Deciding on the seeding rate for your cover crops is an important part of your process; don’t just rely on a generic number you heard somewhere!
A little knowledge can go a long way and will reward you a better return on your cover crop investment.
This seems simple, but it’s something that’s overlooked by a lot of farmers: What is the labeled germination rate of your seed?
There’s a big difference in planning if you’re looking at a seed that germinates at 80% vs one that will do 95%. Figure out pounds of “live seed” per acre to get the desired amount. Better yet, you can test this out yourself: Take 100 seeds, wrap them in a damp paper towel and seal them in a Ziploc bag. After five days you should be able to get a pretty good idea of what the actual germination rate will be.
Another variable with some seed types is that they can have hard seeds that are viable but won’t germinate for one or even three years later. Hairy vetch is a prime example of this, where typically 3% to 5% is listed as “hard seed.”
Use a precision planter
Precision planters take even more of the guesswork out of your seeding rate. In fact, if you’re using one the right way, you might be able to cut your seeding rates in half.
Many cover crop seeds can work with common plate sizes, and there are even some new plates that can handle mixes for vacuum planters. The control you have over seeding rate and planting depth is a huge advantage, particularly with reduced seed costs.
Know the genetics
It’s important to know the genetics of your cover crop — the specific characteristics of a particular species and variety, and what they mean for how you use it.
For example, I’ve used an annual ryegrass that had three times the tillers of other varieties, which meant I could effectively reduce the amount of seed I planted but get the same biomass. It’s worth talking to your seed supplier in order to fine-tune your seeding rate and other factors.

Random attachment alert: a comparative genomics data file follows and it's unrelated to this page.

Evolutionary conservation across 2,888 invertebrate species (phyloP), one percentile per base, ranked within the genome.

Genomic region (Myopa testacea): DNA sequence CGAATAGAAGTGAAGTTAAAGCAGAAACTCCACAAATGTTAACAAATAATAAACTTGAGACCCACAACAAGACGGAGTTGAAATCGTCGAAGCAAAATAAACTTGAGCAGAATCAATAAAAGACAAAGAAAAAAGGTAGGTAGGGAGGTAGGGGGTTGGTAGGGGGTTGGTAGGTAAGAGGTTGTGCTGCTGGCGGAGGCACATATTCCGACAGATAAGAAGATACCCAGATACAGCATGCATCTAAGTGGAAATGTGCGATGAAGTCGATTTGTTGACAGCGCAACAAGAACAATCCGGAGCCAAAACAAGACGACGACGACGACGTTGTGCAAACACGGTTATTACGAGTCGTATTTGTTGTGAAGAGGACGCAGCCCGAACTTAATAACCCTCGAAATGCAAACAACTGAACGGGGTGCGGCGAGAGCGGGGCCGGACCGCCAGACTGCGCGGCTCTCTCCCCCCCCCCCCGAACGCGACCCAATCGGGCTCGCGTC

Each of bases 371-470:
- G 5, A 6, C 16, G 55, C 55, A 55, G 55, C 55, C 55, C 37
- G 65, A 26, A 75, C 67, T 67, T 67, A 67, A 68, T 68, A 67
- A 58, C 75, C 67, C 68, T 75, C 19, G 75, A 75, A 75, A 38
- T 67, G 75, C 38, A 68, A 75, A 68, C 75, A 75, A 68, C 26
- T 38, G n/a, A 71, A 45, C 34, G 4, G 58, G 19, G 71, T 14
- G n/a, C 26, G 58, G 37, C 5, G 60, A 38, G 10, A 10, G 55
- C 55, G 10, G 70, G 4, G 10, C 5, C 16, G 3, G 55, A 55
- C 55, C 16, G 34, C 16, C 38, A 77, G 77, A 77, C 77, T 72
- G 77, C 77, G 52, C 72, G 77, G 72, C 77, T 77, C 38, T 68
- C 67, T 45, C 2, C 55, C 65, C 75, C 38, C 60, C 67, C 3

Another factor is how well your seeds hold their germination rate. This can vary depending on the species. Stored well, crops such as radish and hairy vetch might last for years, or even increase their rate after a few years. On the other hand, peas and other legumes drop off quickly after the first year.
Adjust your seeding rate to match your goals
Your seeding rate is not a fixed number; it should change based on what you’re trying to do.
If the goal is weed suppression, then a higher seeding rate is desired in order to shade out the weeds. If you’re looking to scavenge nitrogen, you might use radishes at a lower rate since they can spread out to effectively take up nitrogen. Or, if you want to add more nitrogen, seed legumes at a higher rate.
These are only a few examples, but you get the idea.
Another important variable is time. Planting earlier in the fall, for instance, will need a lower seeding rate than if you plant closer to cold weather.
Understand the synergy of cover crop mixes
Each cover crop can be useful on its own. Using them in conjunction with other cover crops, though, can accomplish more. This takes some understanding of the varieties involved and plenty of experimentation, but the effect is such that you can even plan on using fewer pounds of seed per acre if you’re using a cover crop mix effectively.
Not to mention that you can tweak the ratios in the mix depending on what you’re using it for.
The Coach’s Closer
There’s a lot that goes into deciding your cover crop seeding rate, and a little planning can make a big difference in both trimming your costs and using your cover crops more effectively.
Groff is a cover crop pioneer and innovator who farms in the Chesapeake Bay Watershed. Check out his website, covercropcoaching.com.